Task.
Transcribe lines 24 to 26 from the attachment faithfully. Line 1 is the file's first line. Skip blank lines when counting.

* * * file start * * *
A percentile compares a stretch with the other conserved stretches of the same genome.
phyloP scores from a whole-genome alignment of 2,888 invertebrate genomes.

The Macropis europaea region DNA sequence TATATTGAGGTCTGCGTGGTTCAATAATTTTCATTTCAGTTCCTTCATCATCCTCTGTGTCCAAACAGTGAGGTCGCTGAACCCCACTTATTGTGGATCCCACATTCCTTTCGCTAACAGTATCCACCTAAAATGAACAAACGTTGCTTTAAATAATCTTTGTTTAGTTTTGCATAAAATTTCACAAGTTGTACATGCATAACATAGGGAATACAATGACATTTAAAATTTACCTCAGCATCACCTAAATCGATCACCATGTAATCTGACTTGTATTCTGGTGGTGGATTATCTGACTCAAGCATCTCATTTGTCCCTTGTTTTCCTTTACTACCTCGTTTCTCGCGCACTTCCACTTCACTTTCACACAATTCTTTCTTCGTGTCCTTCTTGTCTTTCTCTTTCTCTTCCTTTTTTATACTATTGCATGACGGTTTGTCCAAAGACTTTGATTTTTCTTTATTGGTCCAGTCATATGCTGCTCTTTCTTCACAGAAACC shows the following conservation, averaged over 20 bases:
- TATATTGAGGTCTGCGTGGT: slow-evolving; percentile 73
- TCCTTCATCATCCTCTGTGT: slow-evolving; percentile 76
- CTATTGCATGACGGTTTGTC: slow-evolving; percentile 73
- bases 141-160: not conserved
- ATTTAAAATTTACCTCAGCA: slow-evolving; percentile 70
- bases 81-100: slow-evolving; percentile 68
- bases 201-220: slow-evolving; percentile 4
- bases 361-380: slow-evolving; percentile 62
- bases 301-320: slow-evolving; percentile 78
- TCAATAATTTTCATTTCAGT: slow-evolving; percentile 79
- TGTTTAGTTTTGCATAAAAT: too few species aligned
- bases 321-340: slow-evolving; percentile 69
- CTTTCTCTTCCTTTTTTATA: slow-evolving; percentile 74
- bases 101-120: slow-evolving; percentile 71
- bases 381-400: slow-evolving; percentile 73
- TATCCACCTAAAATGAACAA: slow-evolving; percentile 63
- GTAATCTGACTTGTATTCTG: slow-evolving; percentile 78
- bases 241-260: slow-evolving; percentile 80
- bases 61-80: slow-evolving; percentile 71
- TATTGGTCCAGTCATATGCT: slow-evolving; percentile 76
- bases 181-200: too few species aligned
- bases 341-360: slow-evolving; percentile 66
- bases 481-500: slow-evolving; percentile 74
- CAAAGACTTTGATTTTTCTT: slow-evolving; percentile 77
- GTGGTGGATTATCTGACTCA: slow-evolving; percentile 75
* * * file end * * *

- bases 181-200: too few species aligned
- bases 341-360: slow-evolving; percentile 66
- bases 481-500: slow-evolving; percentile 74